Martes, 07 Mayo 2024 08:53

Roman Lead was Cordovan

Three ingots that demonstrate the importance of lead production and exportation in northern Cordoba Three ingots that demonstrate the importance of lead production and exportation in northern Cordoba

Three ingots from the site of Los Escoriales de Doña Rama (Belmez) and dating from the Roman era demonstrate the importance of lead production and exportation in northern Cordoba

Measuring some 45 centimeters long and weighing between 24 and 32 kilos, they are triangular in shape, resembling a Toblerone bar. There are only three of them, and one is broken in half, but the study of these three lead ingots, never studied before and from the Los Escoriales de Doña Rama (Belmez, Córdoba) deposit, yield enough information to state that ancient Cordoba, the capital of the Roman Empire’s region of Baetica, and whose territory occupied what is today the north of the province, encompassing the Guadiato Valley, Los Pedroches, and some districts of Jaen, Ciudad Real and Badajoz, was the western ancient world’s main center for the smelting of lead, a metal used to produce a multitude of everyday tools, such as spoons, tiles, pipes, etc. ....

The ingots, dating from the first century A.D., were unearthed in the twentieth century during work on the Maghreb-Europe gas pipeline, and were kept in the Belmez Museum and in private homes. Two of them bear an identifying mark, making it possible to reveal part of their history and to confirm the great importance of mining importance in the central Sierra Morena area during the Roman period. This mark is actually two letters, "S S", referring to the Societas Sisaponensis, a mining company originally from La Bienvenida (Almodóvar del Campo, Ciudad Real), a land famous for the production of cinnabar, but that must have been headquartered in Cordoba.

In addition to the ingots’ triangular shape, optimizing their storage capacity, the fact that the ingots bore these letters means that they were supposed to be exported, with the mark identifying the producer of the pieces, which were then to be loaded onto ships along with other products. Thus, the mining activity in northern Cordoba was not limited to the production of lead and silver, something that was already known, but also involved exportation, placing the area among the main producers of metals intended for Mediterranean trade, a conclusion asserted by an international and multidisciplinary team led by the University of Cordoba in an article published in the Journal of Roman Archaeology.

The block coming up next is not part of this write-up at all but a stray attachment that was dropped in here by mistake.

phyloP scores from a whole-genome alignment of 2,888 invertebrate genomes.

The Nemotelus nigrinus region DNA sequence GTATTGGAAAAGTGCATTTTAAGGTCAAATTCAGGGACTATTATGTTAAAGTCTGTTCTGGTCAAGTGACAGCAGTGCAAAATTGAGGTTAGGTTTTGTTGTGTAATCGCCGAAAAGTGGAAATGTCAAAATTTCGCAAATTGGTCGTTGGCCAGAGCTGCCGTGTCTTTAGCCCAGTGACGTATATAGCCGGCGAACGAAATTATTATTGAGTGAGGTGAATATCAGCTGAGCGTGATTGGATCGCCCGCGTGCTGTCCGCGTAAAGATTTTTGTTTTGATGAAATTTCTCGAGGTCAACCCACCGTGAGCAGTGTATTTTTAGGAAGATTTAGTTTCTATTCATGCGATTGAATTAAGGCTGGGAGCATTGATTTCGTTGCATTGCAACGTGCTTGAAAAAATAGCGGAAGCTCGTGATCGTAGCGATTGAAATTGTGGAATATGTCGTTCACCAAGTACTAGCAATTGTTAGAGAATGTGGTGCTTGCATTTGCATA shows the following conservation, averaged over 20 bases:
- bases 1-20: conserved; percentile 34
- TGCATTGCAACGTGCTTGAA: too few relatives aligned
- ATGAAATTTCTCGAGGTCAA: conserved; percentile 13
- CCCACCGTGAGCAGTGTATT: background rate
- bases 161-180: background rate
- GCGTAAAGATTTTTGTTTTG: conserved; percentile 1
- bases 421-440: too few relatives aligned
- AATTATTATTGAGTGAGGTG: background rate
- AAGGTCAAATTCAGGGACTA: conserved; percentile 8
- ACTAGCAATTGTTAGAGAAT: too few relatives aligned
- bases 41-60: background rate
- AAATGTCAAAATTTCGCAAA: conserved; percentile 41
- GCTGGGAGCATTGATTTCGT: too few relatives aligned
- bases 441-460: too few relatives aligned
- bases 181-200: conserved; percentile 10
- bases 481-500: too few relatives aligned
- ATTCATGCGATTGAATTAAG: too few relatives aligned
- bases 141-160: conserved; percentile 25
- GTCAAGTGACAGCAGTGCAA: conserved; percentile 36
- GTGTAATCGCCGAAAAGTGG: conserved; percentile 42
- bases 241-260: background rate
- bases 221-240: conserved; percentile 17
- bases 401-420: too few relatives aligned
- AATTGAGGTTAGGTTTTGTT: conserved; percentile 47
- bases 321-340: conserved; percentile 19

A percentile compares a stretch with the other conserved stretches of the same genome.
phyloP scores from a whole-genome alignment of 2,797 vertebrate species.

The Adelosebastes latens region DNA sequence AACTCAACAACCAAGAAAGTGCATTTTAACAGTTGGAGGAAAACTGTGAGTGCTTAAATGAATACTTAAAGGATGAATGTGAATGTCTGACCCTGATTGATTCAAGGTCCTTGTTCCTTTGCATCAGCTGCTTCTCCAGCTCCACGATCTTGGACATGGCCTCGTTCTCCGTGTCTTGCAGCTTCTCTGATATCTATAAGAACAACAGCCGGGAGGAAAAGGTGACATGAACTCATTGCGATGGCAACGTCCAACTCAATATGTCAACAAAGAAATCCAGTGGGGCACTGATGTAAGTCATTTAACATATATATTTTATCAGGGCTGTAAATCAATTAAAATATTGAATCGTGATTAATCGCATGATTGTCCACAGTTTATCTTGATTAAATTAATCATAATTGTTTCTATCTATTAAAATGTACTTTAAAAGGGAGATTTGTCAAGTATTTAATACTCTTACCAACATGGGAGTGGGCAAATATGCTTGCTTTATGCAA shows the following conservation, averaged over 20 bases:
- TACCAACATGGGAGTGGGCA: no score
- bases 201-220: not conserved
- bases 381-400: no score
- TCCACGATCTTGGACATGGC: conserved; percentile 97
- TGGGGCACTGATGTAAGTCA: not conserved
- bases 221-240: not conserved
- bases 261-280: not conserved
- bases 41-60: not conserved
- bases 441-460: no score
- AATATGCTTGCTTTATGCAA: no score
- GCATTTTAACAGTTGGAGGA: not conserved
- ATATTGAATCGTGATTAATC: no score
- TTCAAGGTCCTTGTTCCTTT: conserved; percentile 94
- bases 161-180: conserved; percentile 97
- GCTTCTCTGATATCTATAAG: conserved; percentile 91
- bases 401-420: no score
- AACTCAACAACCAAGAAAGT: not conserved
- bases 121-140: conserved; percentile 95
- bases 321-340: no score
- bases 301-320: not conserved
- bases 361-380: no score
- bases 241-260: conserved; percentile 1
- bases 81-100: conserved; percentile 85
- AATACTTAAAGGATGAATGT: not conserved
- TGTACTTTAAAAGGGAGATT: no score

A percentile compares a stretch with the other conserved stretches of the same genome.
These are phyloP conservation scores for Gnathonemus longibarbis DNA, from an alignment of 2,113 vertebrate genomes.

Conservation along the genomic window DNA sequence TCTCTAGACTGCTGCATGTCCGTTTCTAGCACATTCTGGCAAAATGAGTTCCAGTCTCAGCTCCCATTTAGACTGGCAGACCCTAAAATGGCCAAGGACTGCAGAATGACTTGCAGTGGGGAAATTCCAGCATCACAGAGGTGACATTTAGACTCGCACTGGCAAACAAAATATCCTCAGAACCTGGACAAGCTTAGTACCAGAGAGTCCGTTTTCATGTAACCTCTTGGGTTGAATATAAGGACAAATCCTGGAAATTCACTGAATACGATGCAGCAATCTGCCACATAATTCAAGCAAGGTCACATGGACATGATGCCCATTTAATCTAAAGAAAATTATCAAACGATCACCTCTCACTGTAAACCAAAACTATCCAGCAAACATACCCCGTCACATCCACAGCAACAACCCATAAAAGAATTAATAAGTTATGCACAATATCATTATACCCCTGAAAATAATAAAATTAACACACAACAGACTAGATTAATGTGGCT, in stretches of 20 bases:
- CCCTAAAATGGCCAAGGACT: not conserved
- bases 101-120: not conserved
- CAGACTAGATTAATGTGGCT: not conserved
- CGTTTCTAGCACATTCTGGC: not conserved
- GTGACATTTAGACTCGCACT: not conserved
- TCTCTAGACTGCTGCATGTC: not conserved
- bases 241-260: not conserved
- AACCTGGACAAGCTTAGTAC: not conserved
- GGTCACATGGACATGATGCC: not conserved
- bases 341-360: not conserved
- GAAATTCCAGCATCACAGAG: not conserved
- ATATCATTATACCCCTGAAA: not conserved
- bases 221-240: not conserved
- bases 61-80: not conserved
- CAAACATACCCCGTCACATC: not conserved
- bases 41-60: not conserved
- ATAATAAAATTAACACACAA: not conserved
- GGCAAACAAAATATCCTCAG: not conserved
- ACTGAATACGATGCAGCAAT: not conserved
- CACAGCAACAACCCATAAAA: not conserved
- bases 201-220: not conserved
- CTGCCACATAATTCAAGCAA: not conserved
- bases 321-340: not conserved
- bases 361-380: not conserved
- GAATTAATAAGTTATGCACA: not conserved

Analysis of the ingots’ chemical composition and stable isotopes allowed the research team to verify that they were desilvered, and that the ore with which they were made was from the district of Fuente Obejuna-Azuaga, a major mining area that included the Doña Rama site where the ingots were found. In other words, the three pieces had a common origin linked to the same site where they were discovered.

The fact that the ingots were found in the same area where they were produced is exceptional, and the reason for this is unknown. Most ingots of this type have been found at the bottom of the Mediterranean Sea, at shipwreck sites, and it is precisely at the bottom of the sea where the most information has been obtained since the research team began working with specialists from the Université Toulouse who have spent years studying the composition and creating a catalogue of the ingots found there. According to the analysis, more than half of the ingots studied by the French specialists were from the district of Fuente Obejuna-Azuaga, proving Cordoba’s importance as a producer and exporter of lead ingots.

"This information demonstrates that, in antiquity, these northern regions of Cordoba boasted major metallurgical networks of great commercial and economic importance in the Mediterranean," said UCO researcher Antonio Monterroso Checa, adding that "which reveals the level of industrialization, skill and knowledge necessary to reach that level of manufacturing." In fact, although much remains to be studied, the Doña Rama site would seem to be a mining town complete with a foundry, a processing area and, possibly, a fortress. But, as Monterroso Checa has stated, "all this remains to be studied."

The study of the ingots was carried out as part of the MEI-Heritage Project: Medio, explotación minera e industria metalúrgica en el sector central de la Beturia de los Túrdulos/Conventus Cordubensis (s.VII a.n.e–s.II d.n.e). Ciencias aplicadas a la investigación de un paisaje patrimonial [The Environment, Mining and the Metallurgical Industry in the Central Area of the Beturia de los Túrdulos/Conventus juridicus Cordubensis (7th century BC – 2nd Century AD). Sciences Applied to Research of a Heritage Landscape]project, funded by the Junta de Andalucía’s PAIDI 2020 (Research, Development and Innovation Plan) (ref. P20_00482) and the University of Cordoba’s Unidad de Investigación y Transferencia en Ciencias del Patrimonio (Heritage Sciences Research and Transfer Unit). The study is also part of theProducción y circulación de bienes en el reborde meridional de la Meseta (sur de la provincia de Ciudad Real) entre la Prehistoria reciente y el fin de la Antigüedad[Production and Circulation of Goods on the Southern Rim of the Meseta (South of the Province of Ciudad Real) between Recent Prehistory and the End of Antiquity] project, funded by the Spanish Ministry of Science and Innovation (ref. PID2019-105094GB-I00).

Reference:
Monterroso-Checa A, Domergue C, Rico C, et al.La societas Sisaponensis, los lingotes de Doña Rama-Belmez y la explotación minera de los montes de Corduba. (The Societas Sisaponensis, the Doña Rama-Belmez ingots and the mining industry in the mountains of Cordoba).Journal of Roman Archaeology. Published online 2024:1-40. doi: 10.1017/S1047759424000035.

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